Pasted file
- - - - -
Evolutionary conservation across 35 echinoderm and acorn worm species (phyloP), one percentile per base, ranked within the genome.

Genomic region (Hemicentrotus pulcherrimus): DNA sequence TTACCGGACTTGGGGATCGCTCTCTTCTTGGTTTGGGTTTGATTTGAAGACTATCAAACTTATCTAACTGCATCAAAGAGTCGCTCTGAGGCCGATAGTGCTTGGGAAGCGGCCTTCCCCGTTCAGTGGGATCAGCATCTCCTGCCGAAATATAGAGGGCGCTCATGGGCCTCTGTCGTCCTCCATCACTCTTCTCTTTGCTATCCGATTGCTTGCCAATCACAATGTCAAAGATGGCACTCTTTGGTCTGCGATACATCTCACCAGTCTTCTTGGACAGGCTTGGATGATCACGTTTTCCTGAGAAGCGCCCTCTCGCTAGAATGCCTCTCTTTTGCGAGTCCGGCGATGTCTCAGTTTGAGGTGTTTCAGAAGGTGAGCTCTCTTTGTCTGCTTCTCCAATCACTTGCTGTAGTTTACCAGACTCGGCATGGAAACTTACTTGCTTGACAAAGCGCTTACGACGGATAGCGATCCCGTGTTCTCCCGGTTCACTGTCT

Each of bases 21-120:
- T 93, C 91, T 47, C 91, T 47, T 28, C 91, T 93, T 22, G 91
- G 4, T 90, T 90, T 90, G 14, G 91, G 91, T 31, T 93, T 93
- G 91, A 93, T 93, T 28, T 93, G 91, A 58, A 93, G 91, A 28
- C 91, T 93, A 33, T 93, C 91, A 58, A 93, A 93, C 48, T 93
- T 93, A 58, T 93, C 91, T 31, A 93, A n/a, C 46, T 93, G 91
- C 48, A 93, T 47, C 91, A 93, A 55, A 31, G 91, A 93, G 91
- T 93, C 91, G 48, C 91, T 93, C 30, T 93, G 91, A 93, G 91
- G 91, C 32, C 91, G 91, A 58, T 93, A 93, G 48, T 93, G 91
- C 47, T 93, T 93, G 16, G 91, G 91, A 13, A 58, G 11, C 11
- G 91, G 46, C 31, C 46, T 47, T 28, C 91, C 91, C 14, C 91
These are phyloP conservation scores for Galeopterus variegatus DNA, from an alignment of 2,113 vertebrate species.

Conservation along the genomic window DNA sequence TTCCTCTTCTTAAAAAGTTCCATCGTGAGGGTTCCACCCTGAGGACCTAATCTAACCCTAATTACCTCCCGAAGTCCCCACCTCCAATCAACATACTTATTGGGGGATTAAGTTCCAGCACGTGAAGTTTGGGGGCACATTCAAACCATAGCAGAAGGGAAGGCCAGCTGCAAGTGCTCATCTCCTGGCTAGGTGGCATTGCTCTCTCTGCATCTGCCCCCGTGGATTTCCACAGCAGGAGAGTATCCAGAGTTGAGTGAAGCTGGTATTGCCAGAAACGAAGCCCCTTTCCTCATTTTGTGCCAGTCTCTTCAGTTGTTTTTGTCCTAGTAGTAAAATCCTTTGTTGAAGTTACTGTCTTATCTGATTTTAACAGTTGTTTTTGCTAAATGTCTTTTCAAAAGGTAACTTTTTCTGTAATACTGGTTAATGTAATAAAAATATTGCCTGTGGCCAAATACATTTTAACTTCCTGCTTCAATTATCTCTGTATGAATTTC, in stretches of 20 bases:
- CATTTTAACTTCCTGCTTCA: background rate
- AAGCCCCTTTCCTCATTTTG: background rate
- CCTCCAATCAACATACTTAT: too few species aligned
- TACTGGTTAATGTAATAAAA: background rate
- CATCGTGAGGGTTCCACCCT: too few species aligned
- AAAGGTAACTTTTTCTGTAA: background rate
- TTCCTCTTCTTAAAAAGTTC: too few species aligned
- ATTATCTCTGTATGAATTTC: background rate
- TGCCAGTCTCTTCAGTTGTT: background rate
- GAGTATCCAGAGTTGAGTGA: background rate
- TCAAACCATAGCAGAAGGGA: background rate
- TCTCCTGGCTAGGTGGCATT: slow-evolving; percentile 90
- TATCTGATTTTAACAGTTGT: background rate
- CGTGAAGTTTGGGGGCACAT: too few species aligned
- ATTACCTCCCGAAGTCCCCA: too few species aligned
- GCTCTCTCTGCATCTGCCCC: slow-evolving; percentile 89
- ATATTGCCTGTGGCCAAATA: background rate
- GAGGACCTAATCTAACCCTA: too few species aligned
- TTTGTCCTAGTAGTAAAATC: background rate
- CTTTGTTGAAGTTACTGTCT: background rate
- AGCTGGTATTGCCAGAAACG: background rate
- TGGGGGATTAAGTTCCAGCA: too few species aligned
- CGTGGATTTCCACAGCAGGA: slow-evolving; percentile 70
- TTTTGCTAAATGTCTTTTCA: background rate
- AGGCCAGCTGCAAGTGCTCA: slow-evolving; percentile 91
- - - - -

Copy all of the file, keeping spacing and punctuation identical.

Evolutionary conservation across 35 echinoderm and acorn worm species (phyloP), one percentile per base, ranked within the genome.

Genomic region (Hemicentrotus pulcherrimus): DNA sequence TTACCGGACTTGGGGATCGCTCTCTTCTTGGTTTGGGTTTGATTTGAAGACTATCAAACTTATCTAACTGCATCAAAGAGTCGCTCTGAGGCCGATAGTGCTTGGGAAGCGGCCTTCCCCGTTCAGTGGGATCAGCATCTCCTGCCGAAATATAGAGGGCGCTCATGGGCCTCTGTCGTCCTCCATCACTCTTCTCTTTGCTATCCGATTGCTTGCCAATCACAATGTCAAAGATGGCACTCTTTGGTCTGCGATACATCTCACCAGTCTTCTTGGACAGGCTTGGATGATCACGTTTTCCTGAGAAGCGCCCTCTCGCTAGAATGCCTCTCTTTTGCGAGTCCGGCGATGTCTCAGTTTGAGGTGTTTCAGAAGGTGAGCTCTCTTTGTCTGCTTCTCCAATCACTTGCTGTAGTTTACCAGACTCGGCATGGAAACTTACTTGCTTGACAAAGCGCTTACGACGGATAGCGATCCCGTGTTCTCCCGGTTCACTGTCT

Each of bases 21-120:
- T 93, C 91, T 47, C 91, T 47, T 28, C 91, T 93, T 22, G 91
- G 4, T 90, T 90, T 90, G 14, G 91, G 91, T 31, T 93, T 93
- G 91, A 93, T 93, T 28, T 93, G 91, A 58, A 93, G 91, A 28
- C 91, T 93, A 33, T 93, C 91, A 58, A 93, A 93, C 48, T 93
- T 93, A 58, T 93, C 91, T 31, A 93, A n/a, C 46, T 93, G 91
- C 48, A 93, T 47, C 91, A 93, A 55, A 31, G 91, A 93, G 91
- T 93, C 91, G 48, C 91, T 93, C 30, T 93, G 91, A 93, G 91
- G 91, C 32, C 91, G 91, A 58, T 93, A 93, G 48, T 93, G 91
- C 47, T 93, T 93, G 16, G 91, G 91, A 13, A 58, G 11, C 11
- G 91, G 46, C 31, C 46, T 47, T 28, C 91, C 91, C 14, C 91
These are phyloP conservation scores for Galeopterus variegatus DNA, from an alignment of 2,113 vertebrate species.

Conservation along the genomic window DNA sequence TTCCTCTTCTTAAAAAGTTCCATCGTGAGGGTTCCACCCTGAGGACCTAATCTAACCCTAATTACCTCCCGAAGTCCCCACCTCCAATCAACATACTTATTGGGGGATTAAGTTCCAGCACGTGAAGTTTGGGGGCACATTCAAACCATAGCAGAAGGGAAGGCCAGCTGCAAGTGCTCATCTCCTGGCTAGGTGGCATTGCTCTCTCTGCATCTGCCCCCGTGGATTTCCACAGCAGGAGAGTATCCAGAGTTGAGTGAAGCTGGTATTGCCAGAAACGAAGCCCCTTTCCTCATTTTGTGCCAGTCTCTTCAGTTGTTTTTGTCCTAGTAGTAAAATCCTTTGTTGAAGTTACTGTCTTATCTGATTTTAACAGTTGTTTTTGCTAAATGTCTTTTCAAAAGGTAACTTTTTCTGTAATACTGGTTAATGTAATAAAAATATTGCCTGTGGCCAAATACATTTTAACTTCCTGCTTCAATTATCTCTGTATGAATTTC, in stretches of 20 bases:
- CATTTTAACTTCCTGCTTCA: background rate
- AAGCCCCTTTCCTCATTTTG: background rate
- CCTCCAATCAACATACTTAT: too few species aligned
- TACTGGTTAATGTAATAAAA: background rate
- CATCGTGAGGGTTCCACCCT: too few species aligned
- AAAGGTAACTTTTTCTGTAA: background rate
- TTCCTCTTCTTAAAAAGTTC: too few species aligned
- ATTATCTCTGTATGAATTTC: background rate
- TGCCAGTCTCTTCAGTTGTT: background rate
- GAGTATCCAGAGTTGAGTGA: background rate
- TCAAACCATAGCAGAAGGGA: background rate
- TCTCCTGGCTAGGTGGCATT: slow-evolving; percentile 90
- TATCTGATTTTAACAGTTGT: background rate
- CGTGAAGTTTGGGGGCACAT: too few species aligned
- ATTACCTCCCGAAGTCCCCA: too few species aligned
- GCTCTCTCTGCATCTGCCCC: slow-evolving; percentile 89
- ATATTGCCTGTGGCCAAATA: background rate
- GAGGACCTAATCTAACCCTA: too few species aligned
- TTTGTCCTAGTAGTAAAATC: background rate
- CTTTGTTGAAGTTACTGTCT: background rate
- AGCTGGTATTGCCAGAAACG: background rate
- TGGGGGATTAAGTTCCAGCA: too few species aligned
- CGTGGATTTCCACAGCAGGA: slow-evolving; percentile 70
- TTTTGCTAAATGTCTTTTCA: background rate
- AGGCCAGCTGCAAGTGCTCA: slow-evolving; percentile 91